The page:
Ex-prosecutor glad Pedro Flores ‘lived to see the day’ to testify against Chapo

SHARE Ex-prosecutor glad Pedro Flores ‘lived to see the day’ to testify against Chapo

Brothers Pedro (left) and Margarito Flores rose from street-level Chicago drug dealers to the top of the cartel world, federals prosecutors say.

Former Chicago prosecutor Thomas Shakeshaft met secretly with Pedro Flores a decade ago in Mexico when the U.S. government was exploring whether the drug trafficker and his twin brother would cooperate against the reputed leader of the Sinaloa cartel.

Pedro Flores and his brother Margarito Flores, the biggest drug traffickers in Chicago, agreed to snitch on the kingpin, Joaquin “El Chapo” Guzman, after their 2008 meeting in a hotel in Monterrey. And on Tuesday, Shakeshaft breathed a sign of relief after his top witness took the stand in New York to testify against El Chapo.

“I never knew when I started this case that our No. 1 job was to keep these guys alive,” Shakeshaft, a former assistant U.S. attorney in Chicago, said of the Flores twins.

Shakeshaft was the lead prosecutor in a sweeping case the U.S. attorney’s office in Chicago brought against El Chapo and his organization in 2009. He spent more than a year interviewing the Flores brothers about their deep knowledge of El Chapo, whom they met at his mountaintop lair in Mexico.

Flores, 37, was the first prosecution witness to give a detailed look at the Sinaloa cartel’s U.S. drug distribution system. Flores’ testimony is expected to continue this week.

Thomas Shakeshaft is a former assistant U.S. attorney who handled the Chicago case against El Chapo. | Rich Hein / Sun-Times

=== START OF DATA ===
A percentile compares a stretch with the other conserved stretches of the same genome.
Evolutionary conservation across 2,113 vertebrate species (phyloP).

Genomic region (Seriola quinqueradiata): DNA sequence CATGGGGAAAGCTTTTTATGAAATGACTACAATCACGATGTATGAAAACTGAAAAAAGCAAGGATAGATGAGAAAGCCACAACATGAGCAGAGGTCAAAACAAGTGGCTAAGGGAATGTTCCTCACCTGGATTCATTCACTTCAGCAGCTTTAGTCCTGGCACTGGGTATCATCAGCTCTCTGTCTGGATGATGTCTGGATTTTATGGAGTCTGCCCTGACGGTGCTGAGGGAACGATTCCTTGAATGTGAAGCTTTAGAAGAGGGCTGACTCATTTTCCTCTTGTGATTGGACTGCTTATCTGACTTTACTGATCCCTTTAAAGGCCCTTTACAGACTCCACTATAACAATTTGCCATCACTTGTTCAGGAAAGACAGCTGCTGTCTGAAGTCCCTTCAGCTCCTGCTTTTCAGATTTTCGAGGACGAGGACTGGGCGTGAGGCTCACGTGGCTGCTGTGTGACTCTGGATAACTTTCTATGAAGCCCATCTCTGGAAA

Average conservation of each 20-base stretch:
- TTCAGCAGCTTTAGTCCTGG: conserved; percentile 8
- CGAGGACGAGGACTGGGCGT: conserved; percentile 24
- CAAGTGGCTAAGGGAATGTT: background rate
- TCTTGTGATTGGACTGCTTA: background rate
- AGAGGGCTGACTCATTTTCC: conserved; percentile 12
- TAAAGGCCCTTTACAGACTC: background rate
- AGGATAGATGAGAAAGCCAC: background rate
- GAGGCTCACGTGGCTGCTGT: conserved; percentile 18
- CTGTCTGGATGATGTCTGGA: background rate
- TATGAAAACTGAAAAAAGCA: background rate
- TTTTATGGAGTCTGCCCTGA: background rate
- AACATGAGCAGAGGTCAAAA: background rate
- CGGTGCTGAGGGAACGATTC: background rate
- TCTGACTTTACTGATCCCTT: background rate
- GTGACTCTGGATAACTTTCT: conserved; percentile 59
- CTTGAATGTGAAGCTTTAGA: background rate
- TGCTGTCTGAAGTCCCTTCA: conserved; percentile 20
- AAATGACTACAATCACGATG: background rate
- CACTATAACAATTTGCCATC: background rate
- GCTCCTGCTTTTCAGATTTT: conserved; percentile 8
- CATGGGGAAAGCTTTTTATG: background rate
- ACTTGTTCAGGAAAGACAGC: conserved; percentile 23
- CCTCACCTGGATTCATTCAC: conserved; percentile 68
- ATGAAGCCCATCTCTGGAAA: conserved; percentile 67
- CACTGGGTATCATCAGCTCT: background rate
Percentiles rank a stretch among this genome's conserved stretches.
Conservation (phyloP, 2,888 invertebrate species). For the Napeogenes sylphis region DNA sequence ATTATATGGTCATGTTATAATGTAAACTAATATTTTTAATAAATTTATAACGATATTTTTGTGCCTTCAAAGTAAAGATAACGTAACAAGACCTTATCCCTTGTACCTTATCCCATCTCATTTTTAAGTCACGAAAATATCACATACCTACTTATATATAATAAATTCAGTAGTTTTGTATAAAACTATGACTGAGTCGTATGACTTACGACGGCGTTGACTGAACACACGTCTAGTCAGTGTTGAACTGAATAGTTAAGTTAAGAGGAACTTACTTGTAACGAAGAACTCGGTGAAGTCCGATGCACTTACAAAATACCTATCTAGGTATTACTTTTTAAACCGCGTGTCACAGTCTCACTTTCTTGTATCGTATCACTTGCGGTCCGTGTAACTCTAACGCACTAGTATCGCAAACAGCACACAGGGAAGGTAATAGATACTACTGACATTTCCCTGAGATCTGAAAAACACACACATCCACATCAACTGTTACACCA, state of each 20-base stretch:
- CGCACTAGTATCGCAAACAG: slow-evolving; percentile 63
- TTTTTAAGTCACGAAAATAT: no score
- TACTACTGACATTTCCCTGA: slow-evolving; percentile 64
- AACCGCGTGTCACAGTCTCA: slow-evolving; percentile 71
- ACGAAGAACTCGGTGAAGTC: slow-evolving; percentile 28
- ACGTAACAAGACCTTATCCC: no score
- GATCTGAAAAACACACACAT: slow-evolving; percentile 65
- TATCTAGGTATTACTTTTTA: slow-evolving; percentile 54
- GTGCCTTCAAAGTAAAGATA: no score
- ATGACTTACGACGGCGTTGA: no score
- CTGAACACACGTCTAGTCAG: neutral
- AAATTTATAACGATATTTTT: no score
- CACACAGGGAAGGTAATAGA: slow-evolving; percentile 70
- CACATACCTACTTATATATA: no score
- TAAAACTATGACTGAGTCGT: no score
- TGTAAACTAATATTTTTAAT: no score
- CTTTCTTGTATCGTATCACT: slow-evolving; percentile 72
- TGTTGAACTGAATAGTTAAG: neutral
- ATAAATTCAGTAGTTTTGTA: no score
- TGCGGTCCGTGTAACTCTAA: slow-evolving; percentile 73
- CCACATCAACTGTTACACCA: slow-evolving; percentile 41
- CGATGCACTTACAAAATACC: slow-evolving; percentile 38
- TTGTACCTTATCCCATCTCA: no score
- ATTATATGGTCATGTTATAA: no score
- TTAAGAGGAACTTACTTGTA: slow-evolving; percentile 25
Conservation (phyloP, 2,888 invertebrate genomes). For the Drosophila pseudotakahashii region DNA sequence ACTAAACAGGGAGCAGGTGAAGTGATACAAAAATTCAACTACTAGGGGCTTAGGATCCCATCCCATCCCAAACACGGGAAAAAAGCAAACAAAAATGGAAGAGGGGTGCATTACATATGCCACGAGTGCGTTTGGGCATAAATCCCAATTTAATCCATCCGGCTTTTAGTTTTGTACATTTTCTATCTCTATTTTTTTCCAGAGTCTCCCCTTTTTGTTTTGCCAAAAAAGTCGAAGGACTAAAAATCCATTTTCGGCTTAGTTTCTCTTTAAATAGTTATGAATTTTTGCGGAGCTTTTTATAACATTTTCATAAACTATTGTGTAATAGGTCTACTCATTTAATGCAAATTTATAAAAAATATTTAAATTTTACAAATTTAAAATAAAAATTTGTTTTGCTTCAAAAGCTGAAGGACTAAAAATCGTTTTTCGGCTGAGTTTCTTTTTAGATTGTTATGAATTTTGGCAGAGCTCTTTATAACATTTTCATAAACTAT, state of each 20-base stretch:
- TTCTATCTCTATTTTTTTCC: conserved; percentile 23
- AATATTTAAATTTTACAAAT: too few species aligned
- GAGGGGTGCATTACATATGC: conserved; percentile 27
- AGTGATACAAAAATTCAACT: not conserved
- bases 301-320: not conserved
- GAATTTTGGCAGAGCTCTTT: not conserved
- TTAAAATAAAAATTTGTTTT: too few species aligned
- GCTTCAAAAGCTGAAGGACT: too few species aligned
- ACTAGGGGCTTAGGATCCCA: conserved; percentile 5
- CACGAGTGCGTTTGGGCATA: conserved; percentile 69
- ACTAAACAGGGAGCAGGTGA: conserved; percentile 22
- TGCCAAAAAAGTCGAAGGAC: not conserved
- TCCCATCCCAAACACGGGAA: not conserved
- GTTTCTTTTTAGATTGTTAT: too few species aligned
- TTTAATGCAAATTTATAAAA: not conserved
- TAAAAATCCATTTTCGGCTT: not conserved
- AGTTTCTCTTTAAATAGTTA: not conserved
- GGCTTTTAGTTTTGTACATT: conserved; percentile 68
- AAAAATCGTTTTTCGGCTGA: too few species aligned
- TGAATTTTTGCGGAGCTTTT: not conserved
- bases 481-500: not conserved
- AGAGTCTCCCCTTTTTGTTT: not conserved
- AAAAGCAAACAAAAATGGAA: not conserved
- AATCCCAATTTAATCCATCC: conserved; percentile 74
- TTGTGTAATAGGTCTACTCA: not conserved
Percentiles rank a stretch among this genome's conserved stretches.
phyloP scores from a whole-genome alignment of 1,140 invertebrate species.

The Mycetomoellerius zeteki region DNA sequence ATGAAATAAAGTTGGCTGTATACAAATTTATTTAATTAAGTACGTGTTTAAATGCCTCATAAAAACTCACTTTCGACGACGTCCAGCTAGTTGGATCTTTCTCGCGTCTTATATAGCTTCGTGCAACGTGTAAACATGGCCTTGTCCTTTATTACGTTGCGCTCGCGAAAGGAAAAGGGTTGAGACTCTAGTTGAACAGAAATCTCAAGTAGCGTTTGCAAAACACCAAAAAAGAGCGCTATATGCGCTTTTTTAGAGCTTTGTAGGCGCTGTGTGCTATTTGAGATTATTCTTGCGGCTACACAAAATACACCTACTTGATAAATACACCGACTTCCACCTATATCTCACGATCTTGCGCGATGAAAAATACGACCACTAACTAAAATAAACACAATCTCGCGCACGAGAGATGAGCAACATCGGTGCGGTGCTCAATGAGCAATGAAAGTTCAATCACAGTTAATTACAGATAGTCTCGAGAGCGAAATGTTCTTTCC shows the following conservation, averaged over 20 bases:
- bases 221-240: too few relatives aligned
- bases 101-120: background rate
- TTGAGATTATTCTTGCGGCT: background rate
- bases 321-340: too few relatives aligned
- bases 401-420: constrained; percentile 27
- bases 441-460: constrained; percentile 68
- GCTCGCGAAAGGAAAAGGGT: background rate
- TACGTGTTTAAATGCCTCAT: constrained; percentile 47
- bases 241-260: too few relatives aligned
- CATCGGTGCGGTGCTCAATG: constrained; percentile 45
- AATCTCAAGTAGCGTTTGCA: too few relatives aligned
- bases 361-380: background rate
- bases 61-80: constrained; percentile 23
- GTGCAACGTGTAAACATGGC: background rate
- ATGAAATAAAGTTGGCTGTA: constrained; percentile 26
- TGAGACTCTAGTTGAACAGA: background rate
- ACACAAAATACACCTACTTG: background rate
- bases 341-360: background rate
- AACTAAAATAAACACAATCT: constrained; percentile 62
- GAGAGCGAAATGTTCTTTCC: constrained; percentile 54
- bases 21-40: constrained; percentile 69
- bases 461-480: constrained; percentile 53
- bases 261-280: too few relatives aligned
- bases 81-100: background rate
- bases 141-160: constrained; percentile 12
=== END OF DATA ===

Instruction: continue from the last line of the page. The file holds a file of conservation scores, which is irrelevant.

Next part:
Thomas Shakeshaft is a former assistant U.S. attorney who handled the Chicago case against El Chapo. | Rich Hein / Sun-Times

Pedro and Margarito Flores grew up in Chicago’s Little Village but moved to Mexico, where they shipped tons of drugs back to Chicago. They also secretly recorded more than 70 conversations with El Chapo for the government. In the most important one, on Nov. 15, 2008, Pedro Flores was bargaining with the kingpin over the price of 20 kilograms of heroin.

“That price is fine,” El Chapo finally said, according to a government transcript of the conversation.

In 2015, the Flores brothers were sentenced to 14 years in prison — a sweetheart deal, to be sure.

But Chief U.S. District Judge Ruben Castillo warned they’d always have to look over their shoulders for El Chapo’s sicarios — hit men. It was no idle warning: Prosecutors believe the Sinaloa cartel assassinated the twins’ father in Mexico because of their cooperation with prosecutors.

Even though Drug Enforcement Administration officials and federal prosecutors in Chicago brought perhaps the most significant case in the United States against El Chapo, that indictment was folded into the trial that’s now playing out in Brooklyn under tight security.

Over the past weeks, some stunning revelations have emerged, such as hints that millions of dollars in bribes were paid to former presidents of Mexico by Sinaloa cartel operatives.

Much of Pedro Flores’ testimony Tuesday wasn’t surprising. Most of what he said has been made public through court documents.

Still, the drama was spellbinding in court as he came face to face with El Chapo.

Flores talked about bringing El Chapo a pair of .50-caliber gold-plated handguns as a gift, for which he drew the disapproval of the kingpin because they weighed about 15 pounds each, which wasn’t practical for everyday use.

At their mountaintop meeting, El Chapo also made fun of the cut-off shorts Flores was wearing.

Flores also testified about seeing a naked man chained to a tree on the drive up to El Chapo’s compound.

El Chapo could receive a life sentence if convicted.

“I don’t know what Pete thinks about me but I am gratified he and his family lived to see the day that justice was done,” Shakeshaft said of Pedro Flores.

“He’s alive, his family is alive, and, regardless of what he says, which is pretty damning, his mere presence in a courtroom across from that man — he called him ‘The Man’ —  means that American justice prevailed today.”

Contributing: USA Today


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